Andrew Little: Adjudication enforcement - a bridge too far?
Andrew Little, senior associate at Burness Paull, discusses the issues surrounding adjudication enforcement.
The Queensferry Crossing is the longest three-tower, cable-stayed bridge in the world spanning 1.7 miles across the Firth of Forth between Edinburgh, at South Queensferry, and Fife, at North Queensferry.
However, in the case of Hochtief Solutions AG and Others (The Forth Crossing Bridge Constructors) v Maspero Elevatori S.p.A an appeal to the Scottish Appeal Court (The Inner House of the Court of Session) turned out to be A Bridge too Far for one subcontractor’s attempt to resist enforcement of an Adjudicator’s award.
The Court has continued to robustly defend Adjudication by rejecting the subcontractor’s appeal against the enforcement of the adjudicator’s award at first instance.
In a succinct and pithy judgment the Court summarised the central propositions governing its approach to the enforcement of Adjudicator’s decisions:
1. The court will only interfere in the plainest of cases
2. It is chary (i.e. cautious) of technical defences
3. If the adjudicator has answered the right questions, the decision will be binding even if he is wrong in fact or law
4. The court will, however, intervene if the adjudicator
- Was not validly appointed
- Acted outside their jurisdiction
- Did not comply with the rules of natural justice or
- Provided inadequate reasoning.
In this case, the subcontractor argued that the Adjudicator had acted outwith his jurisdiction by taking a collateral bargain into account in reaching a decision.
In his decision, the Adjudicator determined that the agreement between the parties to alter personnel, prices and completion dates constituted a variation of the subcontract and was therefore within the scope of the adjudication.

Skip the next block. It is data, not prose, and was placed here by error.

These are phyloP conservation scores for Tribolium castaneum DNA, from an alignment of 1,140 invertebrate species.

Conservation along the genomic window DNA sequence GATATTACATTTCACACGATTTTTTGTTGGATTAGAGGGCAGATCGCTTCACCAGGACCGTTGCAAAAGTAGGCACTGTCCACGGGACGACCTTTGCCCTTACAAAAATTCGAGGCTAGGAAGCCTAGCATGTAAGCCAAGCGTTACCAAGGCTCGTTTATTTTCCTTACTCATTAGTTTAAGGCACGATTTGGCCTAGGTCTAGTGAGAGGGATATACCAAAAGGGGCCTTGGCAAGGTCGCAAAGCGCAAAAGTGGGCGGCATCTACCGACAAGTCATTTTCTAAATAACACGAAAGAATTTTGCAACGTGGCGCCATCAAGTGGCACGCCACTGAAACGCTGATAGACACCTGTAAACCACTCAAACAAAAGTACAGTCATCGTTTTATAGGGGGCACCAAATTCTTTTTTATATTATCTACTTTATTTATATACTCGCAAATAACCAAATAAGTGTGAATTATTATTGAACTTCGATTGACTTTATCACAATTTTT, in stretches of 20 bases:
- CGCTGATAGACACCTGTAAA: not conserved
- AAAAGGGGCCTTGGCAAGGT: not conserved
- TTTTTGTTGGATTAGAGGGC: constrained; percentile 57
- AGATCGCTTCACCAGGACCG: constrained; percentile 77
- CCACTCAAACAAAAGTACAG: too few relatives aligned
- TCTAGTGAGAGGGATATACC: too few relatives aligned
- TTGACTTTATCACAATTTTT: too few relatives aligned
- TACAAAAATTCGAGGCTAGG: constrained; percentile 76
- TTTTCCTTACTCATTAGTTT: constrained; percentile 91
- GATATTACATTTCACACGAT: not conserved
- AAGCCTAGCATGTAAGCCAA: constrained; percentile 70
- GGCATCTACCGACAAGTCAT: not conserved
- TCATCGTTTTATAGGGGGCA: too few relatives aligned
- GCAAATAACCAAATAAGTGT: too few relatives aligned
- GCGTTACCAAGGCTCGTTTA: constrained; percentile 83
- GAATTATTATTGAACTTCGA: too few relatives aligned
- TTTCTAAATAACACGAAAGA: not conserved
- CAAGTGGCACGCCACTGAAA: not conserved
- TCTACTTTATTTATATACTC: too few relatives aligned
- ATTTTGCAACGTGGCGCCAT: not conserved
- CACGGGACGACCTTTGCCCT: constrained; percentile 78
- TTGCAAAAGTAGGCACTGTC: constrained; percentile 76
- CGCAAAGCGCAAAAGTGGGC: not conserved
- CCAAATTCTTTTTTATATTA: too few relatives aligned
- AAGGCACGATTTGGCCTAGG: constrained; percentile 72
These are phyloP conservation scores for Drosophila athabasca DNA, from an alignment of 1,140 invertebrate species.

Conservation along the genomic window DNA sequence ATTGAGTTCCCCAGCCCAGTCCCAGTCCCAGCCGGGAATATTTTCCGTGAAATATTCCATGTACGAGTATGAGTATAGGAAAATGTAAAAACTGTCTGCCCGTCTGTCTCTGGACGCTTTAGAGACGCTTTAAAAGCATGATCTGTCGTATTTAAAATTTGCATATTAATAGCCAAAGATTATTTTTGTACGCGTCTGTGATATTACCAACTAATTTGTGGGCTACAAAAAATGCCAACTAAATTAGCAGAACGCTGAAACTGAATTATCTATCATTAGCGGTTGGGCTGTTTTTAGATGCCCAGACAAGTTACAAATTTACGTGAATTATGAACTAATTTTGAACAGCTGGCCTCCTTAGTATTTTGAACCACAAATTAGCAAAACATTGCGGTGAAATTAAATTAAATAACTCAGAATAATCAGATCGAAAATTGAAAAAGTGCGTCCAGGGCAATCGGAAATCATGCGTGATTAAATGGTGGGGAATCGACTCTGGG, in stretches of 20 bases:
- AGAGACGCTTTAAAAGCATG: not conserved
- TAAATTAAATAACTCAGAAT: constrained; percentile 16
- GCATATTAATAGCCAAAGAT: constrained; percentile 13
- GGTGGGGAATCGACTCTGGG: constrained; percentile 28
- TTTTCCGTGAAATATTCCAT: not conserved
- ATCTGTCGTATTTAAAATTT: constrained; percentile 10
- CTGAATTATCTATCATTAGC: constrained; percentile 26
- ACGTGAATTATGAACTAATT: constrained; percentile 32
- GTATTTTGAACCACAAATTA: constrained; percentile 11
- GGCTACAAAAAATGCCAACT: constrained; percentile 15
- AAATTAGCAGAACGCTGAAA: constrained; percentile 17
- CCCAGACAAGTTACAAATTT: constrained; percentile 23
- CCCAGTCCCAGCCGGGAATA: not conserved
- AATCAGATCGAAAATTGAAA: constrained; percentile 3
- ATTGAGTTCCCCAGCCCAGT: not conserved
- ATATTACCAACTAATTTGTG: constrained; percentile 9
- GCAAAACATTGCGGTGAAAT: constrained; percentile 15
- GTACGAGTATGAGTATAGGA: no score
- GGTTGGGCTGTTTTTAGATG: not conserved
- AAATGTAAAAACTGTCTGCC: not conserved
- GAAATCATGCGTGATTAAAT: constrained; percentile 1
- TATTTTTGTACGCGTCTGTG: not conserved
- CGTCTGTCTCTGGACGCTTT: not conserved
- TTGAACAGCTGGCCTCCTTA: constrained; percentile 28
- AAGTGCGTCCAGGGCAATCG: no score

The Court rejected the subcontractor’s argument as being “unduly narrow and artificial” because the Adjudicator could not have reached a meaningful decision by exclusively looking at the subcontract.
The Adjudicator had to rule on the agreement in order to decide whether the termination was valid and payment due. Put simply, the agreement was a key element of the dispute. Accordingly, the Adjudicator had jurisdiction and the parties were bound by his decision.
The subcontractor also asked the Court to consider whether the adjudicator had reached the wrong decision on the variation of the subcontract. The Court rightly declined to answer this argument because it would trespass into the merits of the case.
The Court also confirmed, if there was any real doubt, that Scots law is consistent with English law in requiring a party to make any formal challenge to an Adjudicator’s jurisdiction both early and clearly.
In this case, the subcontractor had simply “queried” the Adjudicator’s jurisdiction but the Court held that it had not made a valid challenge.
The subcontractor’s position on jurisdiction had not been stated clearly and it had also been made too late - it came in the Rejoinder which was submitted over half-way through the process.
In this case, the subcontractor’s attempt to resist enforcement was ultimately unsuccessful.
However, it is interesting to note that by deploying technical arguments it did manage to delay payment of the Adjudicator’s award for a period of around six months between the Adjudicator’s decision being issued on 12 August 2020 and the Appeal Court’s decision being issued on 15 February 2021.
What are the lessons?
Parties to adjudication must continue to make any jurisdictional challenges early and clearly.
Technical arguments against enforcement of an Adjudicator’s award may delay it - but the Court’s clear message is where such arguments are narrow and artificial they will ultimately be A Bridge to Nowhere.